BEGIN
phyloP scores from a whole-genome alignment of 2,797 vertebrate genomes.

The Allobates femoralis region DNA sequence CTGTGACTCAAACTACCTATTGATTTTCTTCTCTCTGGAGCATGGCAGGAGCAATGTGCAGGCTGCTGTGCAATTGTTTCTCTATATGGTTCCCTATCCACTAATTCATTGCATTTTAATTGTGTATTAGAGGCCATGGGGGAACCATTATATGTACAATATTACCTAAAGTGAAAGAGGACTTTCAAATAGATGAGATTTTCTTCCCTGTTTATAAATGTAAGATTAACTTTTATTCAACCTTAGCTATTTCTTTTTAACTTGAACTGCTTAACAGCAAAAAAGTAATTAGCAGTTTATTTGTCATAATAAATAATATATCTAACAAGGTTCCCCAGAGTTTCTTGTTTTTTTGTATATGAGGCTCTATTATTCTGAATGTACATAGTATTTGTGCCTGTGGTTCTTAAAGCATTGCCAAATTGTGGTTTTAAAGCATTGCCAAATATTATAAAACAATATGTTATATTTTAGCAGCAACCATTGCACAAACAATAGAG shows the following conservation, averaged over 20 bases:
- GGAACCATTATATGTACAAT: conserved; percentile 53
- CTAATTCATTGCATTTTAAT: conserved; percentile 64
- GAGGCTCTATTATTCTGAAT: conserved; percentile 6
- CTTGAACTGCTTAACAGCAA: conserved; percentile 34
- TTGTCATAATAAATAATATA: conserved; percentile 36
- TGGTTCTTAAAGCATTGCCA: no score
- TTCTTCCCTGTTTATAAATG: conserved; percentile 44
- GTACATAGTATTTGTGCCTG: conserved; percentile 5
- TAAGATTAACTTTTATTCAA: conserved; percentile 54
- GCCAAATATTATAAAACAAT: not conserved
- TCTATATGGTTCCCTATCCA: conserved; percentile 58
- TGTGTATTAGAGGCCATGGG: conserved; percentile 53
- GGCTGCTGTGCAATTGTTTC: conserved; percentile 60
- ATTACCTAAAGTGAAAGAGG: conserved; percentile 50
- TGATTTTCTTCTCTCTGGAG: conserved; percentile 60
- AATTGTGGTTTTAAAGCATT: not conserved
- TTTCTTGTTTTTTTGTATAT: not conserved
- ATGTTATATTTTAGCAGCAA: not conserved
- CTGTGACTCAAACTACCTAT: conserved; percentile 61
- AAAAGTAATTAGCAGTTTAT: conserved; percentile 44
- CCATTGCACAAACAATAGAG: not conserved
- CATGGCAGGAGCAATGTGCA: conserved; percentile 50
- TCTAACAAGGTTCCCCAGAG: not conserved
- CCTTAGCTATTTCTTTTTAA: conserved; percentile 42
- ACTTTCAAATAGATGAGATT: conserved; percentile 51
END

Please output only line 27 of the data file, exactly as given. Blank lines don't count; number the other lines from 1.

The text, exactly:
- ACTTTCAAATAGATGAGATT: conserved; percentile 51